When Kelly Ireland graduated high school, going to college just seemed like the thing to do; with a father who was a football coach and a mother who was a teacher, education—and respect for it—ran deeply in the family’s blood. With six siblings all interested in sports, Kelly originally planned to be an athlete, but she found that after 2 years in college, it just wasn’t for her. One thing she always likes to highlight is that leadership and talent don’t require a college education.
“Everyone talks about their degrees, and that’s wonderful,” she notes, “and there are definitely places where you need that; but I think that especially in [informational technology] IT and [operational technology] OT, there are a lot who don’t need that.”
With preference for math and science, the general education required by a degree bored Kelly to death, which drove her to work for a local company as a programmer. This was the 1970s, and Kelly was an IBM RPG II and III programmer—quite early to be a female in that profession.
Moving to California, she started a lifelong journey in the tech industry. Working for General Electric, she laughs about what is now antiquated technology: “I actually worked for them when there were 300-baud modems and phone couplers where you’d take the phone and put it on the cups, and that’s how it transmitted.” As a member of the instrumentation and communication group, Kelly was part of a team that was trying to break into a brand-new market—renting out modems, the first IBM personal computers, and so forth, which was truly cutting-edge at the time.
From there, she moved away from the developer side and into working for resellers like CompuCom, ComputerLand, MicroAge, and many others who were part of the original microcomputer revolution.
“I focused mostly on aerospace,” she recalls, “and I remember, 30 years ago, I was asked why I was working with aerospace. I was told they were impossible to work with and that I’d never get anywhere. Well, about a billion dollars later, I can tell you that’s just not true.”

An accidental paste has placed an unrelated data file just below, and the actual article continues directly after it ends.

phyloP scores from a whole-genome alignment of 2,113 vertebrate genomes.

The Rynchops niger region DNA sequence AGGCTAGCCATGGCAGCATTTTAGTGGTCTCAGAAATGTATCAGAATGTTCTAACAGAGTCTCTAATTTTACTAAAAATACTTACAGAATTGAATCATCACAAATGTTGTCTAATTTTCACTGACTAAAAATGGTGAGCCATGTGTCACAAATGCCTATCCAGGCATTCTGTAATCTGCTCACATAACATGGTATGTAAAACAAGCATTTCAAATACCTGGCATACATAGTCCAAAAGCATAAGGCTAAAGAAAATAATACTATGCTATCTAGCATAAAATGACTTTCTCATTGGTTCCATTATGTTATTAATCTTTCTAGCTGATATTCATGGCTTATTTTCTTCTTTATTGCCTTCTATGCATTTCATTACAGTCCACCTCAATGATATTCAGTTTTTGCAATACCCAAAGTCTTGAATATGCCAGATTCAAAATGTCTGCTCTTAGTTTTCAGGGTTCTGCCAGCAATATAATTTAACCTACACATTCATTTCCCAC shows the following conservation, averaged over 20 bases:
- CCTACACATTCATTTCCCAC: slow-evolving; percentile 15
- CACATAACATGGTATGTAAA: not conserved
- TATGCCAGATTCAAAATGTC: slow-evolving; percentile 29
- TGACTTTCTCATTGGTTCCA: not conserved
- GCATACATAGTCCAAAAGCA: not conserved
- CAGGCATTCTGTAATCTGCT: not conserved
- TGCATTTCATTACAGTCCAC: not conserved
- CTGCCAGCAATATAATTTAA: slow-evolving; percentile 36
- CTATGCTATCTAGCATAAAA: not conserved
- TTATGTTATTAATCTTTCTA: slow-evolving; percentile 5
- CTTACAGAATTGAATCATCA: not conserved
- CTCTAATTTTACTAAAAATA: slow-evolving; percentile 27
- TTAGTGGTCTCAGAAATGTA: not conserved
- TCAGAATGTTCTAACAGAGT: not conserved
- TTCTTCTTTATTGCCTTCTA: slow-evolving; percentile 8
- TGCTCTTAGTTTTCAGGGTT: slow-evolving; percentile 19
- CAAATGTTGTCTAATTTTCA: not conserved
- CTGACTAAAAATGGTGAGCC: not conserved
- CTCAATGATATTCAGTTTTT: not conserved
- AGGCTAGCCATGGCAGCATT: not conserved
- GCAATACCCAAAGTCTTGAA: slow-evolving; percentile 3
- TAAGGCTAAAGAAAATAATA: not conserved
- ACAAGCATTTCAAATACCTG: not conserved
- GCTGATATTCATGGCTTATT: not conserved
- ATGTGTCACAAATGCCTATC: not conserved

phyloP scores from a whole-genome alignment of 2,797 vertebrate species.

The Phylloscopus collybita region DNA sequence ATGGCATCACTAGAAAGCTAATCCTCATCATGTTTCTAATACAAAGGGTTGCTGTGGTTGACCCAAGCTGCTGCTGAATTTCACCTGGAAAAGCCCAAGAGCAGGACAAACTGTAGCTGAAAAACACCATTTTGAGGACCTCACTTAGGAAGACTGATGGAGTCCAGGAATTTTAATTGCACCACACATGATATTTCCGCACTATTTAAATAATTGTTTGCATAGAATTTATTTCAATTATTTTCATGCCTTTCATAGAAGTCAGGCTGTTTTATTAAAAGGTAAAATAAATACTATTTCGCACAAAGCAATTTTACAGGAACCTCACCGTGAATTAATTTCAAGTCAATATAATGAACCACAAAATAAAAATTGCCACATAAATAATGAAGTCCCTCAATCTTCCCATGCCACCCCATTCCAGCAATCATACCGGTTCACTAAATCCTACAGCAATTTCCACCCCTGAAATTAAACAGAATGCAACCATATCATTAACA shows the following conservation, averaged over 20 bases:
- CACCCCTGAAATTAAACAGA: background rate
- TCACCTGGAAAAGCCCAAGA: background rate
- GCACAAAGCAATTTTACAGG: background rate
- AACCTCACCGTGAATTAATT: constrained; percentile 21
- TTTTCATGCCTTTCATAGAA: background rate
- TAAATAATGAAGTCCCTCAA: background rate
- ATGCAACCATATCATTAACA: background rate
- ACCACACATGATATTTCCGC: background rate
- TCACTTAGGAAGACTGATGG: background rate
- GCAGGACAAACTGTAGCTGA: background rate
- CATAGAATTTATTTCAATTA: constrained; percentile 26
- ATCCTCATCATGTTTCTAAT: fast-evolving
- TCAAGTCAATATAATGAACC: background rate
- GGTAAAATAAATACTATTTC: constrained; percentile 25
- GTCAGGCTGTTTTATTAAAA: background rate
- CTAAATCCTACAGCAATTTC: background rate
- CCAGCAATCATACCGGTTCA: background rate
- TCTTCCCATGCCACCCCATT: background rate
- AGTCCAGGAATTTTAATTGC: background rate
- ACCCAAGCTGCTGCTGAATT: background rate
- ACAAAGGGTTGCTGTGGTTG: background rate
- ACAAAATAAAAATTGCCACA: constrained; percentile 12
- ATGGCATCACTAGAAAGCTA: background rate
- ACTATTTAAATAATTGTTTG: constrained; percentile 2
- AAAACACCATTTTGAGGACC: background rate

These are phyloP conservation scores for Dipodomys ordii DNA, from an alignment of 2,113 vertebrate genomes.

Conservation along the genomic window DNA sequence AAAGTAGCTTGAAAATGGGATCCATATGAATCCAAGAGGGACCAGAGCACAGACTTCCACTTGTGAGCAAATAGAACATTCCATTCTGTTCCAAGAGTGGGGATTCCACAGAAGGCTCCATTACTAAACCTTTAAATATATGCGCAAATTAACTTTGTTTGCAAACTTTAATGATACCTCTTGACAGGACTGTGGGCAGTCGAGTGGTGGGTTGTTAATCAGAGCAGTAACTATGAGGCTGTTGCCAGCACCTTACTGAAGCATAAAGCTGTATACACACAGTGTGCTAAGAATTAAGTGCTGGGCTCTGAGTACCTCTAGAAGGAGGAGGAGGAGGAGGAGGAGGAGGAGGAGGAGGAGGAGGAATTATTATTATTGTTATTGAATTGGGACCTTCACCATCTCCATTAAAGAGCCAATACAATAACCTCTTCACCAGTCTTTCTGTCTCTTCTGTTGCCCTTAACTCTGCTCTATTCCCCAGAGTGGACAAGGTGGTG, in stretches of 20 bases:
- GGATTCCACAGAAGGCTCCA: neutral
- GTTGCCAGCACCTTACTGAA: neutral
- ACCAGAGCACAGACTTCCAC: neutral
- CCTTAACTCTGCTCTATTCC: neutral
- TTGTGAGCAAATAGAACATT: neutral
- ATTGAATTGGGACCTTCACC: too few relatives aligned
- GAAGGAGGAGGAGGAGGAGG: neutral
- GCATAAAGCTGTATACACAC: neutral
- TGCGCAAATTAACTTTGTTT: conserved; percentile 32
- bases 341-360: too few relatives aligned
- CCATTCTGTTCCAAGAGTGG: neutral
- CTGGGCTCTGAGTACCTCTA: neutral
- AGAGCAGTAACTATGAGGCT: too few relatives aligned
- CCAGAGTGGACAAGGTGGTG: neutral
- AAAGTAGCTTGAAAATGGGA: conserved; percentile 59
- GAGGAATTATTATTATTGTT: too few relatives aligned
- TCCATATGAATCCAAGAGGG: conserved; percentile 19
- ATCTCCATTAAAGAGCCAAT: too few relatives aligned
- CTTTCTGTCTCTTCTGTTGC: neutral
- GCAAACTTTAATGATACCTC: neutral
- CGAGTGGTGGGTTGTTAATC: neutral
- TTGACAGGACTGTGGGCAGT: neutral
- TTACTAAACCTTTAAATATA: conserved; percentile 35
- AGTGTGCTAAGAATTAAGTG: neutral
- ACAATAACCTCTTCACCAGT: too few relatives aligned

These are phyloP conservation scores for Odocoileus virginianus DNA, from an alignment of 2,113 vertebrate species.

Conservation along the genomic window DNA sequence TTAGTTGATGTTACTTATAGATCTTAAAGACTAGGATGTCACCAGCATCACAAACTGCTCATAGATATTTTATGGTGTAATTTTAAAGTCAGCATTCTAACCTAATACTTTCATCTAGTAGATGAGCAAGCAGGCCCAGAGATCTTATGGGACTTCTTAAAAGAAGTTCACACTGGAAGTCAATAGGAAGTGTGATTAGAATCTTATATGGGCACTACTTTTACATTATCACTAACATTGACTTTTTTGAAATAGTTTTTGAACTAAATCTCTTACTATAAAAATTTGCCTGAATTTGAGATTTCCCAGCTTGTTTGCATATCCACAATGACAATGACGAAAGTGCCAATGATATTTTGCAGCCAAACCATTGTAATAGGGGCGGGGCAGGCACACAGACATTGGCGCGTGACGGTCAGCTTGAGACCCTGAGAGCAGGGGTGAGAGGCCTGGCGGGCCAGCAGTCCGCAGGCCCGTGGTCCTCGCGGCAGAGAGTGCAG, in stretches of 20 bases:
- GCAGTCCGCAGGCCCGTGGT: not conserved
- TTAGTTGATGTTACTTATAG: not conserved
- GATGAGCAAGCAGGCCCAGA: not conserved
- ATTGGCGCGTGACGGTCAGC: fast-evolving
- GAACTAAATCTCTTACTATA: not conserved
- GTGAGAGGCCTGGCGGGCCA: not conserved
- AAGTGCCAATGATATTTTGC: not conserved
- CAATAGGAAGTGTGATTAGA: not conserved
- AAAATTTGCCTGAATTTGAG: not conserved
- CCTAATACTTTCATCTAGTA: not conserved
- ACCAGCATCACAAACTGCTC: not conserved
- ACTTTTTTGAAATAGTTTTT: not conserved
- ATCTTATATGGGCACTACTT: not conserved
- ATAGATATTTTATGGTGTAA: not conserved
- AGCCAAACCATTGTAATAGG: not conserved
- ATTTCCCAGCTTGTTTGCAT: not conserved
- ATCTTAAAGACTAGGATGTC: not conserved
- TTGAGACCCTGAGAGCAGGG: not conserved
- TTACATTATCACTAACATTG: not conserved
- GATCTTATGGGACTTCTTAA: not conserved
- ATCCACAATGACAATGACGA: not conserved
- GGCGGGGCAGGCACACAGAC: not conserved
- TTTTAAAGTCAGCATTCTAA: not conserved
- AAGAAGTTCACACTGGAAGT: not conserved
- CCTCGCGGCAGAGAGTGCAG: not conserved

An early relationship with Boeing, which now spans multiple decades, ignited her passion and carried her forward, even as a later client for CBT.
When founding CBT in 2001, Kelly saw that the culture inherent in tech companies—male-dominated, insane hours, no work-life balance—wasn’t ideal for building and nurturing successful relationships, much less a successful business enterprise. This, combined with an appreciation for the value of teams that stemmed from her father and time in sports, informed a vision for a different kind of company.
“So, when I founded CBT, I believed it was very important that work-life balance be something we fostered,” Kelly says, “not necessarily for me, but for my team. It’s not rocket science: take care of your employees, they take care of your customers, and your customers buy more. And I can tell you that’s extremely true; we have really happy employees, and really happy customers.”
Learning how to integrate IT and OT has driven the company to new heights in the past 4 years, much of their success on the back of the Texmark Refinery of the Future project in Galena Park, Texas.
Originally a standard value-added IT reseller, Kelly saw in the mid-2000s that Boeing was venturing into high-performance computing, and she felt that CBT needed to do the same thing. Bringing in resources that could support high-performance computing and all that goes with it, they added a new facet to the business, which paid off big time in the end.
“This helped really build out what CBT is all about,” Kelly explains,” which is doing what the customer needs and being proactive about it.”
With one of the longest-standing groups in high-performance computing, Kelly is confident about her team’s experience and what they bring to the market. Continuing to ask what more they could do brought new accounts to the fold, including Ford in 2011, which needed a B2B portal that was entirely customized.
Built upon Hewlett Packard Enterprise’s (HPE) platform as a foundation, the two companies partnered to build a portal covering 40 foreign countries with trade block adjustors, currency exchange calculators, and a myriad of other bells and whistles. For Kelly, it also afforded her and the company a new way to manage a business, to ensure that the right service level was consistently delivered. Today, they keep expanding the portal, and the relationship is stronger than ever.
Kelly knew that CBT needed to get into the cloud computing market, but she wanted to take a different approach. Early on, she tried to find a unique group ecosystem where all the pieces could fit together without depending on Google, Amazon Web Services, or Microsoft Azure. “This was at the time when the big, public clouds were skyrocketing, but as much as we proved that we were half the price of everyone else with better offerings, it fell on deaf ears,” she comments, “because we were a small company, and even though we had big ecosystem partners, it wasn’t really an ecosystem environment back then.